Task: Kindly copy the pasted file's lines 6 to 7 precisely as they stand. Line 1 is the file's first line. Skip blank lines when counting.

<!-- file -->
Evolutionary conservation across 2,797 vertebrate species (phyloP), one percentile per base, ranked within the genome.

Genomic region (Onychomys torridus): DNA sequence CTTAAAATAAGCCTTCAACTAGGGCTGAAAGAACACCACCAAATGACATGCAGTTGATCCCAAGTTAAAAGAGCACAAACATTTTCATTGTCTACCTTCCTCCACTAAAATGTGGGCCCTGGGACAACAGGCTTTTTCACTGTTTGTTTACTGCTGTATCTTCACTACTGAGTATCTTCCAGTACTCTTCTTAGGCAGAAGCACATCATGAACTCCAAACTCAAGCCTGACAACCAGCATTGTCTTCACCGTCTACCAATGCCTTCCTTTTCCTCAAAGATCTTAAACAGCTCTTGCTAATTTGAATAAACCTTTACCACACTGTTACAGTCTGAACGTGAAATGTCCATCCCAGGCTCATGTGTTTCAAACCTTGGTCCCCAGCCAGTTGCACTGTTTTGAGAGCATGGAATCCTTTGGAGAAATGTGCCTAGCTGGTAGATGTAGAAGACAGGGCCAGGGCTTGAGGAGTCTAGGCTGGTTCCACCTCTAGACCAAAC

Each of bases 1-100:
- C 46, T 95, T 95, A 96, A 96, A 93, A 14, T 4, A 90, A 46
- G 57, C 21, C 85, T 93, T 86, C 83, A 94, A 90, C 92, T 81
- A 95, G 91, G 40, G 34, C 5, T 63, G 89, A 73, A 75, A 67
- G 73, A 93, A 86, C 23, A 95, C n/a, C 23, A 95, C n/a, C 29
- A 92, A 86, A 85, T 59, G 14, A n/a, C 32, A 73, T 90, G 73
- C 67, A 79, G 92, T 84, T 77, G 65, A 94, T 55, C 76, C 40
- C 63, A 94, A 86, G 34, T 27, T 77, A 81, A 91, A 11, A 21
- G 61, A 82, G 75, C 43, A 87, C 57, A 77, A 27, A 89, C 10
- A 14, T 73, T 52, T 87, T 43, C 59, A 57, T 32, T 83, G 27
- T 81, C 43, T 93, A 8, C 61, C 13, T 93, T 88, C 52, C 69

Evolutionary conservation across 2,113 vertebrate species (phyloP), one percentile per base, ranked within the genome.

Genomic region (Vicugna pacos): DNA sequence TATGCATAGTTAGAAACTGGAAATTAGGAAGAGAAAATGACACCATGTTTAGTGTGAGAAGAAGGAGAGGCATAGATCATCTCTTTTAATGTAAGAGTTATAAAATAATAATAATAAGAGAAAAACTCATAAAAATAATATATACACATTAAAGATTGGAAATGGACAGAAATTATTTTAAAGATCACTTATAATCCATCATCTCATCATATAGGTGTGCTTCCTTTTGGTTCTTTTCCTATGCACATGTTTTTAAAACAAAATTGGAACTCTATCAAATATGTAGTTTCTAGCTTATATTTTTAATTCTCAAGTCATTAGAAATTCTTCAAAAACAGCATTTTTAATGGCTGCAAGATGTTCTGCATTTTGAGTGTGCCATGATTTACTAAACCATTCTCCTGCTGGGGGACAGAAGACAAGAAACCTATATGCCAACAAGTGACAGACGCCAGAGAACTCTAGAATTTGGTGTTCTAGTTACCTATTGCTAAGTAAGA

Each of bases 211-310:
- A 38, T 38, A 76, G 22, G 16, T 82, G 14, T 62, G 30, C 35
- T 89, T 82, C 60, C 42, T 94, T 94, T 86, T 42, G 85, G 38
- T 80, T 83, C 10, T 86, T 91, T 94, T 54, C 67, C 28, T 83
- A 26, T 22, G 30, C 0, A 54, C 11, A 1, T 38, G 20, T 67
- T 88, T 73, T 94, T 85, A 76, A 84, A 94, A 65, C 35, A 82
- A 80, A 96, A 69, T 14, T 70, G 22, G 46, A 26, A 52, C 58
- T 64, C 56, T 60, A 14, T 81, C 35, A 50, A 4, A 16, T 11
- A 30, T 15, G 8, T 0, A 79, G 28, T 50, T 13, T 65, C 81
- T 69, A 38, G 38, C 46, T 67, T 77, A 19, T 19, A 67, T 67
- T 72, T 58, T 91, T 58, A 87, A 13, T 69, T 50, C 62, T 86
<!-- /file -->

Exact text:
- A 95, G 91, G 40, G 34, C 5, T 63, G 89, A 73, A 75, A 67
- G 73, A 93, A 86, C 23, A 95, C n/a, C 23, A 95, C n/a, C 29